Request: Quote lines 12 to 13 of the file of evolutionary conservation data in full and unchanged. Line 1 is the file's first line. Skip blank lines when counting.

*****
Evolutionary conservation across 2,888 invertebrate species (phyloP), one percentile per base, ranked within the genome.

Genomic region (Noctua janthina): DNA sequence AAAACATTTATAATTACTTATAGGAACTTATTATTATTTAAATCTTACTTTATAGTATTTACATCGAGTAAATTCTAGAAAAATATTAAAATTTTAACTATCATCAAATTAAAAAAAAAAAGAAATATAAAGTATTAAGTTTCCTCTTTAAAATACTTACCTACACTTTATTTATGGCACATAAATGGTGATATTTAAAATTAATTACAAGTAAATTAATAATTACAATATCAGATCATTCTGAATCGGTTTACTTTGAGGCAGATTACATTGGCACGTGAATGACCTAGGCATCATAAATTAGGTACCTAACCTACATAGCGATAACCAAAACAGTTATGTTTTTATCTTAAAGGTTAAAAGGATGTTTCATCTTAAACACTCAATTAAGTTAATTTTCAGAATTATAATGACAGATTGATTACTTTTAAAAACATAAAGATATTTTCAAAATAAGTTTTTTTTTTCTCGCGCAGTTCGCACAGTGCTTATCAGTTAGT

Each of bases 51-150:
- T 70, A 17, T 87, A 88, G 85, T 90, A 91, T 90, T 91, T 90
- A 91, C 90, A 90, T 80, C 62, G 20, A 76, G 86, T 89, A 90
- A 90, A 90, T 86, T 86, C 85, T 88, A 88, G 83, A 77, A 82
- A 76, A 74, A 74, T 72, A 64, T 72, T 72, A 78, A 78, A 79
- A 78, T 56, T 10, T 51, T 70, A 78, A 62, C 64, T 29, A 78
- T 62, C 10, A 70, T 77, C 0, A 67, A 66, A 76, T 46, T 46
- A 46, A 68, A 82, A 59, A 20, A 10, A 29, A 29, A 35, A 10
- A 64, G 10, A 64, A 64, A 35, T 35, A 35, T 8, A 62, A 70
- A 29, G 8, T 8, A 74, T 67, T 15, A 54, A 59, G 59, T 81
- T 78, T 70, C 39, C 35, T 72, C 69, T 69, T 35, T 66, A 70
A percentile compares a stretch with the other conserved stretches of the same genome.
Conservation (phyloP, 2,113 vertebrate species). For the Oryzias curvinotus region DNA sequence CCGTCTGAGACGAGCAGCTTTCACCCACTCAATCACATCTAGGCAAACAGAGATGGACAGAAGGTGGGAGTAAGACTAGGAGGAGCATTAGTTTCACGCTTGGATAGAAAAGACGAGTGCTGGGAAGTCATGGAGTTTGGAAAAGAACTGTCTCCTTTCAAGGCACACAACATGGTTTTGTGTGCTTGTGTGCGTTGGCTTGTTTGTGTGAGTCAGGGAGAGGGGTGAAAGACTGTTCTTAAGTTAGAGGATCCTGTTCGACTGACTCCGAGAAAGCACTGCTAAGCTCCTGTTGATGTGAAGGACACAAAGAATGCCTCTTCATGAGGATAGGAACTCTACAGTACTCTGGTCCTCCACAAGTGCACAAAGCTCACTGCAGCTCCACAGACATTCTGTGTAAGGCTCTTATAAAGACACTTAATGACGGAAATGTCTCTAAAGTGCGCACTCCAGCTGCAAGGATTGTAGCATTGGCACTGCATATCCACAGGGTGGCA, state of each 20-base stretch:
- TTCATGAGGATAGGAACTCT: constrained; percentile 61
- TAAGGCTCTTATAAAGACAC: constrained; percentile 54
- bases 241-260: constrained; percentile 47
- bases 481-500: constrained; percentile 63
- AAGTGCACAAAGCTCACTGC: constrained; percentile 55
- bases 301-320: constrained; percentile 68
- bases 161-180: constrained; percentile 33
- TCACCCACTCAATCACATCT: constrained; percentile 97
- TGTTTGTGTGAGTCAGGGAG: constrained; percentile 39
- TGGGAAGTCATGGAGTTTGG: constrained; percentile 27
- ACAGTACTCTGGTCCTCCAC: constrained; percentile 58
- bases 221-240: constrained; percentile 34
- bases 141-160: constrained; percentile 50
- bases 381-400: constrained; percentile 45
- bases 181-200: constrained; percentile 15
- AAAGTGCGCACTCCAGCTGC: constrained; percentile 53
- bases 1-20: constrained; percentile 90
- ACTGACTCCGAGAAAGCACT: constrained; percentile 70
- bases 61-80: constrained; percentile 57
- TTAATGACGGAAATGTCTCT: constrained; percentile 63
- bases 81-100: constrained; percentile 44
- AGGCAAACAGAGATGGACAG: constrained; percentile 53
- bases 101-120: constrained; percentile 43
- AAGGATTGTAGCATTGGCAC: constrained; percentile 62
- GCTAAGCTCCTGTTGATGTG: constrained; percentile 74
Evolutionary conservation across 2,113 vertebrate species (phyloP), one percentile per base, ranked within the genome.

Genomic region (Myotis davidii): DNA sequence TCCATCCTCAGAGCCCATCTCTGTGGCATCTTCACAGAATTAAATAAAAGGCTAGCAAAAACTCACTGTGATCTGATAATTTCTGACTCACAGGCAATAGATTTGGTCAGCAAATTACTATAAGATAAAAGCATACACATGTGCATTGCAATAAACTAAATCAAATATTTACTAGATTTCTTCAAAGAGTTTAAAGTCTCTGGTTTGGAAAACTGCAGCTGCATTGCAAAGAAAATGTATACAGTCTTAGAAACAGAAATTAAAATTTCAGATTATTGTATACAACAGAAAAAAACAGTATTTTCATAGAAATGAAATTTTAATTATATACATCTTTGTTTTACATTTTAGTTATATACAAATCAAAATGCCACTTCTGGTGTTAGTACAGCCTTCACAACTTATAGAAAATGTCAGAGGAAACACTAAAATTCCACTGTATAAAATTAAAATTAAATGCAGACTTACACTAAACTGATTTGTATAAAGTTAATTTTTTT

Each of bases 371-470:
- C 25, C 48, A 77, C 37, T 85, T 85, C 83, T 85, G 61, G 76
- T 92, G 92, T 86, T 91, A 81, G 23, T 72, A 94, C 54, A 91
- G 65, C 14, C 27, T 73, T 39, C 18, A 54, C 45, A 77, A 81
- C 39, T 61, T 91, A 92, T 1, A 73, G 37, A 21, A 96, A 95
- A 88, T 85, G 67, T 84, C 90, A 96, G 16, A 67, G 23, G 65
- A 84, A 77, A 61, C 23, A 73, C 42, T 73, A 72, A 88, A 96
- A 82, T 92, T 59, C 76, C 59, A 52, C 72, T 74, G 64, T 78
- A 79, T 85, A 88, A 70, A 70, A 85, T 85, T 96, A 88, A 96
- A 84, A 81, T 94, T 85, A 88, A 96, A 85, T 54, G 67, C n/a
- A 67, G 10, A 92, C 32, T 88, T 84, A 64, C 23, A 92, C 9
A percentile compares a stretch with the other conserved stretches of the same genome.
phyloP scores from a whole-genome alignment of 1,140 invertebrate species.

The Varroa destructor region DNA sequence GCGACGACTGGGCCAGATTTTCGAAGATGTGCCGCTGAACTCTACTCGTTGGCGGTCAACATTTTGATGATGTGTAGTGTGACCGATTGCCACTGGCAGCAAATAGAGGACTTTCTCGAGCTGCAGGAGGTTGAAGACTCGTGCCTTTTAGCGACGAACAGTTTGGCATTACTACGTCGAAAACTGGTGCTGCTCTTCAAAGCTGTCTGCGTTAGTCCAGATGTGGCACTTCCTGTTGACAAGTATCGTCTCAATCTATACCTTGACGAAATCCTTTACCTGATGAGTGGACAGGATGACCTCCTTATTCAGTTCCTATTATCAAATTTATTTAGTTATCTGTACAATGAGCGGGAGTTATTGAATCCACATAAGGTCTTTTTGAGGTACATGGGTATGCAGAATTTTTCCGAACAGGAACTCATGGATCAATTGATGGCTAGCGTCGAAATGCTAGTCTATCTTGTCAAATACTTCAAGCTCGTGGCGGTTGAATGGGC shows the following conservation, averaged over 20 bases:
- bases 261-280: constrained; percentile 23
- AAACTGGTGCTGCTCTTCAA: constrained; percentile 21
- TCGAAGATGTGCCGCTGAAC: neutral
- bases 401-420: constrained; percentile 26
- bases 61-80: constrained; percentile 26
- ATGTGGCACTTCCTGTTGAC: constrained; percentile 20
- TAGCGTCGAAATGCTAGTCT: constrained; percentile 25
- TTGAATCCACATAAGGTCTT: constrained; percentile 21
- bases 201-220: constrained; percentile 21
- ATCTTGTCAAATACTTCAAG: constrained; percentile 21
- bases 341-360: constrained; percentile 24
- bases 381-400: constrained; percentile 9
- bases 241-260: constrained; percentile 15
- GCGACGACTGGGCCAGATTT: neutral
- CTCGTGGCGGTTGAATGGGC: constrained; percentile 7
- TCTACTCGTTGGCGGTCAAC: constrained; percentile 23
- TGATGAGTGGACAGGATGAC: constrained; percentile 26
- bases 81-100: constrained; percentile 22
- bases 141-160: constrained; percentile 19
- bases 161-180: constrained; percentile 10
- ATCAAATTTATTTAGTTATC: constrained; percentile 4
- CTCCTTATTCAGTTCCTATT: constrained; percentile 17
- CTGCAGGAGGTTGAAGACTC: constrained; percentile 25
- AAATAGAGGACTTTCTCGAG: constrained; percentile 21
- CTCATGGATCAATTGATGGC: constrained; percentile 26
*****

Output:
- A 29, G 8, T 8, A 74, T 67, T 15, A 54, A 59, G 59, T 81
- T 78, T 70, C 39, C 35, T 72, C 69, T 69, T 35, T 66, A 70